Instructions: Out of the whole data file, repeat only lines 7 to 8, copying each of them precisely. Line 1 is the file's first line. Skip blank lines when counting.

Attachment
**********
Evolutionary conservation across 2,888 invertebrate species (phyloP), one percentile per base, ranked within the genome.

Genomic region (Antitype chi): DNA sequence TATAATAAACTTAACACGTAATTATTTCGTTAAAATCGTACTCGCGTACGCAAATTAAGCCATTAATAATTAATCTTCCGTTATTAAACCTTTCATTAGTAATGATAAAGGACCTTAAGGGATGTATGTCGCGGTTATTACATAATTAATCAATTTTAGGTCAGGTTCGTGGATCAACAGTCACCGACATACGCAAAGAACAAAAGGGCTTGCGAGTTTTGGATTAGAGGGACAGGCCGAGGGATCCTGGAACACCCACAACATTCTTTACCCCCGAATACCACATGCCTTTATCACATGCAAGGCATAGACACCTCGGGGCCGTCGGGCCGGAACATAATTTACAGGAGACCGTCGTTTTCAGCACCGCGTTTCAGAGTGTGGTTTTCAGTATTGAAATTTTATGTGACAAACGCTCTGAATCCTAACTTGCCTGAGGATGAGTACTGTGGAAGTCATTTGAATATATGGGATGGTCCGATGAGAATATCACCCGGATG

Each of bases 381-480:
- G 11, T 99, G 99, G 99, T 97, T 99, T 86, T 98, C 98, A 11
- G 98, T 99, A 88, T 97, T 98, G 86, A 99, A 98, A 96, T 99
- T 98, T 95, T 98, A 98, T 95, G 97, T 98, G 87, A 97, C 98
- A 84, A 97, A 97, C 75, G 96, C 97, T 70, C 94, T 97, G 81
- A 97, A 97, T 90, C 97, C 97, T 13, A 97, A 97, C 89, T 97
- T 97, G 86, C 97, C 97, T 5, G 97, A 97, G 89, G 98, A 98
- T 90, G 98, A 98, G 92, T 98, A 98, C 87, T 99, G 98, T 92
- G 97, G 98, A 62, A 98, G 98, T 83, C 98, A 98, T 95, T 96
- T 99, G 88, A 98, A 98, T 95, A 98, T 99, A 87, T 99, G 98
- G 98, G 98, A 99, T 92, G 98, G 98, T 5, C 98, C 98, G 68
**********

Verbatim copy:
- A 84, A 97, A 97, C 75, G 96, C 97, T 70, C 94, T 97, G 81
- A 97, A 97, T 90, C 97, C 97, T 13, A 97, A 97, C 89, T 97